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In the case reported, serial evaluation of sputum inflammatory cell counts made it possible to identify an unusual series of events in a man with eosinophilic bronchitis. The patient initially presented with a productive cough, which did not respond to treatment with antibiotics or high-dose inhaled corticosteroids. A diagnosis of eosinophilic bronchitis was made after demonstration of intense sputum eosinophilia. When inhaled corticosteroids were stopped, symptoms and sputum eosinophilia became worse and airway hyperresponsiveness developed. Both abnormalities were reversed by a course of prednisone. When the prednisone was stopped the productive cough recurred but on this occasion sputum examination suggested a different disease process and the symptoms resolved after a course of co-trimoxazole. The patient has subsequently remained well on no treatment with little or no sputum eosinophilia.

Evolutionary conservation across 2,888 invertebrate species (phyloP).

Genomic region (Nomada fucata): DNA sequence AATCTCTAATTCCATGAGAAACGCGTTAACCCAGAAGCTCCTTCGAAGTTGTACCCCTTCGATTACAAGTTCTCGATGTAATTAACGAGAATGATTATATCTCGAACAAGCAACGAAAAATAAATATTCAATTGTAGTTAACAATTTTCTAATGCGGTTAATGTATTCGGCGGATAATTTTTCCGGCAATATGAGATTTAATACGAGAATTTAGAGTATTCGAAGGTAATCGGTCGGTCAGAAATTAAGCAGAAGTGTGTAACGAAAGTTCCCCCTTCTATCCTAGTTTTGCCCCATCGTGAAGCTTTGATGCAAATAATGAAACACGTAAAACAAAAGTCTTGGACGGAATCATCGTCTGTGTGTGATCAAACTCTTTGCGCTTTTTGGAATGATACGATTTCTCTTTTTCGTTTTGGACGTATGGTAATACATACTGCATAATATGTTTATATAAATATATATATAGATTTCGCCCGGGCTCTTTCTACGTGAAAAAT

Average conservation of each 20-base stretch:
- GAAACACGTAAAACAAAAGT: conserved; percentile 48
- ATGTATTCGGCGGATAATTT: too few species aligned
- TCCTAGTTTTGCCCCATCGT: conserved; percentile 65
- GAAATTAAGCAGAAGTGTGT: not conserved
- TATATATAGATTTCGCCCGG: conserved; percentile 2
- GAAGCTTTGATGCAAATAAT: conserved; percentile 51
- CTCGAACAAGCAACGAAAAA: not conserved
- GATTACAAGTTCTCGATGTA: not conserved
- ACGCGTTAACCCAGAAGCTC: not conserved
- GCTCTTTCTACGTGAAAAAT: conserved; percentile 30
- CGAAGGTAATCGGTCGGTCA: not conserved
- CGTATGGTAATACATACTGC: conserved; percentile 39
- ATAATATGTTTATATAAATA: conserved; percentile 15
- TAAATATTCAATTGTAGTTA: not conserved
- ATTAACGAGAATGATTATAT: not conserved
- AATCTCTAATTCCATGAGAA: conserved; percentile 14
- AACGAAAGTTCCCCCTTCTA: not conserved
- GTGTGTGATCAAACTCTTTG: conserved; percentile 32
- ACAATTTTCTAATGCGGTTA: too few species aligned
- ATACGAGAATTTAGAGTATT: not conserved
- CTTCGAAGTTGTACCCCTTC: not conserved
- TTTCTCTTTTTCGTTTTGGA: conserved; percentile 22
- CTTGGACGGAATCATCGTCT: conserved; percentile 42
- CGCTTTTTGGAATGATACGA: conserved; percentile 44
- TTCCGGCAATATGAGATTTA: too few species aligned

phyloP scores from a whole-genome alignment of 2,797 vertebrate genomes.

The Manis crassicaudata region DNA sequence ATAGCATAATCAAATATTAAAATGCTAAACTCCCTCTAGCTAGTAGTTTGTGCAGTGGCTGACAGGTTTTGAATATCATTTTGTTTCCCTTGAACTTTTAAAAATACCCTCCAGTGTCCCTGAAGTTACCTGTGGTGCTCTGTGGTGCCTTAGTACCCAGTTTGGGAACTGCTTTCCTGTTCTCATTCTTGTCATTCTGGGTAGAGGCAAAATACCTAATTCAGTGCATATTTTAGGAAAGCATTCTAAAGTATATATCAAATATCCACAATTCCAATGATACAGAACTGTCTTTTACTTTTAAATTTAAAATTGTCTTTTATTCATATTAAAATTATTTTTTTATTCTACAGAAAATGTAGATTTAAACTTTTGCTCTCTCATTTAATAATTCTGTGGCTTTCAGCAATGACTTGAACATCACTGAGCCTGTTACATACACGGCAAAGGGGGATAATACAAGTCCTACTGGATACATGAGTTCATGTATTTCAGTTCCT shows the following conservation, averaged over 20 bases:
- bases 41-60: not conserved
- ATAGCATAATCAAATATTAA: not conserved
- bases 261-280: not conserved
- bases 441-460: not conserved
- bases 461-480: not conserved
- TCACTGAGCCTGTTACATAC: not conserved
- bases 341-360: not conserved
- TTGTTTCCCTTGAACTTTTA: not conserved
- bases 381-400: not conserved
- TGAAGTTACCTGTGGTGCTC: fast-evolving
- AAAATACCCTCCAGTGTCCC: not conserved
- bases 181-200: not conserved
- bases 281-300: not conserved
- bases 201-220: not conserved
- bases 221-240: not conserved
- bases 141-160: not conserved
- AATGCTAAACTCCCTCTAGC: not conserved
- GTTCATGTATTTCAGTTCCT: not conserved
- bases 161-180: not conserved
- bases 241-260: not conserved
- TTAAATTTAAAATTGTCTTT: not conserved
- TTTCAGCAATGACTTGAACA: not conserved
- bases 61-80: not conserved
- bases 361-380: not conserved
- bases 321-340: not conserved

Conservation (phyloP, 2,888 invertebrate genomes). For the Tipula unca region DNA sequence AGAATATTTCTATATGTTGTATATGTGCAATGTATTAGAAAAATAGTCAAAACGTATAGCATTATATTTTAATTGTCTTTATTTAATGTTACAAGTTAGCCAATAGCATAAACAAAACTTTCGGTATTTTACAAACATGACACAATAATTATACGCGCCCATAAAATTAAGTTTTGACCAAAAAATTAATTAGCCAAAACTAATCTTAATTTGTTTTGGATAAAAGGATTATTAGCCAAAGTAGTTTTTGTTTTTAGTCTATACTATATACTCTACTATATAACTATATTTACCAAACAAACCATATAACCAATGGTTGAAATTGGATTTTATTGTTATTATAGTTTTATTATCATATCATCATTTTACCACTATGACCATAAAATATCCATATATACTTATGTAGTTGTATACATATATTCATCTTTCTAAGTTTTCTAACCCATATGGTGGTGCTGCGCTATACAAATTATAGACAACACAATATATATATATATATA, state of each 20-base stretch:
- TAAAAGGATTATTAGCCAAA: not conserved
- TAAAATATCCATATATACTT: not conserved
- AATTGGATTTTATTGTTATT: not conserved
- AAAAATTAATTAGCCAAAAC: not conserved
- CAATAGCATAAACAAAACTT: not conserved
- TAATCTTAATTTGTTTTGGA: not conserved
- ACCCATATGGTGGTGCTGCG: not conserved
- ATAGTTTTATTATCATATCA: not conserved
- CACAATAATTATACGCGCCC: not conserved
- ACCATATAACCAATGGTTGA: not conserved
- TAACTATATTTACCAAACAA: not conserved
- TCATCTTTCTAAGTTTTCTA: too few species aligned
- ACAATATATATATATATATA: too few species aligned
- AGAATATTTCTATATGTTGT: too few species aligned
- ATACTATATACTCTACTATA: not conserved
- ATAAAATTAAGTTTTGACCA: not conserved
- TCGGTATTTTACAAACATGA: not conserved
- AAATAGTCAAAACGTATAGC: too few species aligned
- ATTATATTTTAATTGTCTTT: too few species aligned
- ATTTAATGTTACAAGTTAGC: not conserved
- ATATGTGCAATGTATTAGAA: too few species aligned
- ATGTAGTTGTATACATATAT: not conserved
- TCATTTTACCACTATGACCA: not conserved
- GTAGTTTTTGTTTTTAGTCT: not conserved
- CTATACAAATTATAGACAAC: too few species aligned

Journal article


Eur Respir J

Publication Date





2174 - 2175


Anti-Infective Agents, Anti-Inflammatory Agents, Asthma, Bronchial Hyperreactivity, Bronchitis, Budesonide, Cough, Diagnosis, Differential, Eosinophilia, Eosinophils, Glucocorticoids, Humans, Leukocyte Count, Male, Middle Aged, Neutrophils, Prednisone, Pregnenediones, Sputum, Trimethoprim, Sulfamethoxazole Drug Combination